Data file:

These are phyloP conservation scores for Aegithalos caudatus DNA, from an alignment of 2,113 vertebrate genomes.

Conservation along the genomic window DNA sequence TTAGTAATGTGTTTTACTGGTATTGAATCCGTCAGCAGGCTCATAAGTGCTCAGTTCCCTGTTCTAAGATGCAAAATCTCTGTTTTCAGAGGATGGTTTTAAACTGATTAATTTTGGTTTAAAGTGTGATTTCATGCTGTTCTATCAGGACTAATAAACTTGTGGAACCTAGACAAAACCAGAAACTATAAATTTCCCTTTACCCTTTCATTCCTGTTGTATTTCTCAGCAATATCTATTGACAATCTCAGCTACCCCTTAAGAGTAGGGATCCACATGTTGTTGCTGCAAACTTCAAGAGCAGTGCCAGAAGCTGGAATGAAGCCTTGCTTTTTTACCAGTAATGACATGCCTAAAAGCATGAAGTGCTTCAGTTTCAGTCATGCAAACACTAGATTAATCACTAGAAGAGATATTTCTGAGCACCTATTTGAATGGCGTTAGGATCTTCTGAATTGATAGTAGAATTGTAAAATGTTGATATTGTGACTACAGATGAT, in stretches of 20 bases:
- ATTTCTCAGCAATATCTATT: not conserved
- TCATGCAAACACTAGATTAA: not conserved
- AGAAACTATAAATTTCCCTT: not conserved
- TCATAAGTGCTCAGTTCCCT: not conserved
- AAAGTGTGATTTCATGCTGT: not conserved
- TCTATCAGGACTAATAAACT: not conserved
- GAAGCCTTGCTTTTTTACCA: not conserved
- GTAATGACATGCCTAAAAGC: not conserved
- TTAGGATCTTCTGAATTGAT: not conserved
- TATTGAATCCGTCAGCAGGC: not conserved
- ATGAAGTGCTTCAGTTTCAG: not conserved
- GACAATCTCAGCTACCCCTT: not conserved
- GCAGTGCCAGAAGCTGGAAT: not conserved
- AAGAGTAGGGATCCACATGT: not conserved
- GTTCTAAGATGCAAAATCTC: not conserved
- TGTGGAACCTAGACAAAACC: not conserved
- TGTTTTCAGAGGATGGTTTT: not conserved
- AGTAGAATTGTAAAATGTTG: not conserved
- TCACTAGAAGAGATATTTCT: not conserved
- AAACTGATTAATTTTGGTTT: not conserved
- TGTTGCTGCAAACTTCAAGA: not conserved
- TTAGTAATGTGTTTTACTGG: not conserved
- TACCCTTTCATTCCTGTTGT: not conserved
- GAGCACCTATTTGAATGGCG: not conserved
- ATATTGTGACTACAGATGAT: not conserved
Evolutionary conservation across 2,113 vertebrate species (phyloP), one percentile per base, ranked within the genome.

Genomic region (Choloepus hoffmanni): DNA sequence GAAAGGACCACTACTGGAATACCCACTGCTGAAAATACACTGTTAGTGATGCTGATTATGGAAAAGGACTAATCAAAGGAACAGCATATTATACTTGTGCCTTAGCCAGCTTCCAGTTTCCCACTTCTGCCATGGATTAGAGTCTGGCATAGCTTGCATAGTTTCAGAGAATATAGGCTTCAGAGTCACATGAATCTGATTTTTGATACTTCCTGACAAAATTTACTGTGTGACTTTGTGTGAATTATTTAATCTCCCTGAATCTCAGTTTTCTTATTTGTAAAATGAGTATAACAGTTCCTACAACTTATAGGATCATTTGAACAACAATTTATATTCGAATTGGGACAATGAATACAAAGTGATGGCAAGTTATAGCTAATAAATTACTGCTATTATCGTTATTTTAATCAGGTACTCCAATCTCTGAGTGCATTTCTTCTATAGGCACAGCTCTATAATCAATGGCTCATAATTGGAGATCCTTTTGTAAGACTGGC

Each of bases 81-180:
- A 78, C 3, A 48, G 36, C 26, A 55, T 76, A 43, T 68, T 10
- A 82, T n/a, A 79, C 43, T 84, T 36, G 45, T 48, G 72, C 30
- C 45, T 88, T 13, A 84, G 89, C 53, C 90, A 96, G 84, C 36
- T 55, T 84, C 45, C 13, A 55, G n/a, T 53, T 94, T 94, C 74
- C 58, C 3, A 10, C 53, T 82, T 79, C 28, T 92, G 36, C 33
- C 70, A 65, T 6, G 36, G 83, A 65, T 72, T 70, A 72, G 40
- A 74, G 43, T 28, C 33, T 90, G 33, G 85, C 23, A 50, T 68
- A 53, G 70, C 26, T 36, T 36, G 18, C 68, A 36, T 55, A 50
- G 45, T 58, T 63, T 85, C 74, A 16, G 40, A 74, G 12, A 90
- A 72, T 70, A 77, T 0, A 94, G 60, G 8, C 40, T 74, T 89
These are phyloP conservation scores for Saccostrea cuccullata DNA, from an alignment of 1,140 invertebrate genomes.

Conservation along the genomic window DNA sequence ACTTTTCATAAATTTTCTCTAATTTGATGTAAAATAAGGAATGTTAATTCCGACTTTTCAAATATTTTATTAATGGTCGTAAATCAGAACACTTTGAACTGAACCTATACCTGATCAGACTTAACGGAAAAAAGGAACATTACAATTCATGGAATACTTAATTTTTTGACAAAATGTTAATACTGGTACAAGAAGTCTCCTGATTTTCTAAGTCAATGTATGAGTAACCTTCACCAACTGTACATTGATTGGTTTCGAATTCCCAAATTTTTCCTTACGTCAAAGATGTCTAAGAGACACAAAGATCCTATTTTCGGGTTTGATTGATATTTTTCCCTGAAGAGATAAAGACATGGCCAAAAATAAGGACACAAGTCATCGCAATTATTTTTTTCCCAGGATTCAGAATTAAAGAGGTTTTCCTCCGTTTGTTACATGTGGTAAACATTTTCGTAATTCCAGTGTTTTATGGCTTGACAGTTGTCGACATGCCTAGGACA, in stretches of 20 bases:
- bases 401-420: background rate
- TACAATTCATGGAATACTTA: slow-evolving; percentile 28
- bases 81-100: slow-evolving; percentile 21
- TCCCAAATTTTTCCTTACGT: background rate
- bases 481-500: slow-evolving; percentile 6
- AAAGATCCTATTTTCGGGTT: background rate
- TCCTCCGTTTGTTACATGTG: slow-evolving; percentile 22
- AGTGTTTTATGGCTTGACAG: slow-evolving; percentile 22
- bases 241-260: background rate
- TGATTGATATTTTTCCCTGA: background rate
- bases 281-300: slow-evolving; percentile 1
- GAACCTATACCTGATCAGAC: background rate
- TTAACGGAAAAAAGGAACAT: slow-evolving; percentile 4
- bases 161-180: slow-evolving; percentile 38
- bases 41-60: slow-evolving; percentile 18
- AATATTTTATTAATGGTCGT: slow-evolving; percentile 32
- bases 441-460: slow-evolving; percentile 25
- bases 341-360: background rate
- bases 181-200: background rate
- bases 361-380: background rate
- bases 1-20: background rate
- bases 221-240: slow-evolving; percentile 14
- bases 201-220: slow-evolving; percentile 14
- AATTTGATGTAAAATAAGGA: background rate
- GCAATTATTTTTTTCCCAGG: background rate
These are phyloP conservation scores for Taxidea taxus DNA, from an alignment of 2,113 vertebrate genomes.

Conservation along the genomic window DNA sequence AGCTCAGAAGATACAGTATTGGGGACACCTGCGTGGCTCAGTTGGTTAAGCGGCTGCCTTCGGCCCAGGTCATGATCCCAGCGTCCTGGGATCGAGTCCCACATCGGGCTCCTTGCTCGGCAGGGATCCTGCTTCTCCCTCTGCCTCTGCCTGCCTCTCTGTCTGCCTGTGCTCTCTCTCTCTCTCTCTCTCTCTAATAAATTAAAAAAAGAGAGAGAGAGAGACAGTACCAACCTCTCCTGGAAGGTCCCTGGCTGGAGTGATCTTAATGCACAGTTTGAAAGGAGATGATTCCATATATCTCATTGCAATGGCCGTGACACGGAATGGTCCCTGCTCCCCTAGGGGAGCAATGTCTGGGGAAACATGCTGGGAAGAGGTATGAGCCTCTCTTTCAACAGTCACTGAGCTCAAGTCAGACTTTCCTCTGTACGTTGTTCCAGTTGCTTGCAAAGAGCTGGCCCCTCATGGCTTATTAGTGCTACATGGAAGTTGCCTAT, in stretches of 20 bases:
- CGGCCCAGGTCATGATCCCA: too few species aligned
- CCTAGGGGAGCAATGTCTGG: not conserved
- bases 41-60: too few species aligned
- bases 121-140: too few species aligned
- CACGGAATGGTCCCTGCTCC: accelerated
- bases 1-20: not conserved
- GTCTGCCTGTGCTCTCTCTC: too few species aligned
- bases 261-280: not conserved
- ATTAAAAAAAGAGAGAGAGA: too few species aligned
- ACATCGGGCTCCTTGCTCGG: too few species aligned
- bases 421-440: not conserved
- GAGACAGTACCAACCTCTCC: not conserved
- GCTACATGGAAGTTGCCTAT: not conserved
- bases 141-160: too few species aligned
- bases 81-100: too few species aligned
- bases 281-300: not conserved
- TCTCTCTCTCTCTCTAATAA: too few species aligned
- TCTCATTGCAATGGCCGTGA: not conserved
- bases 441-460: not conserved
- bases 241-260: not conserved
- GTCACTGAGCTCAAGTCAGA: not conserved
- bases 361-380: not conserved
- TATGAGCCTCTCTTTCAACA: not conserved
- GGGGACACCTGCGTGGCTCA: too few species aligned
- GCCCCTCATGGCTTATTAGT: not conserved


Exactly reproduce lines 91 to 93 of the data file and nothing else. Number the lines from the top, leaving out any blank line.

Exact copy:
- bases 361-380: not conserved
- TATGAGCCTCTCTTTCAACA: not conserved
- GGGGACACCTGCGTGGCTCA: too few species aligned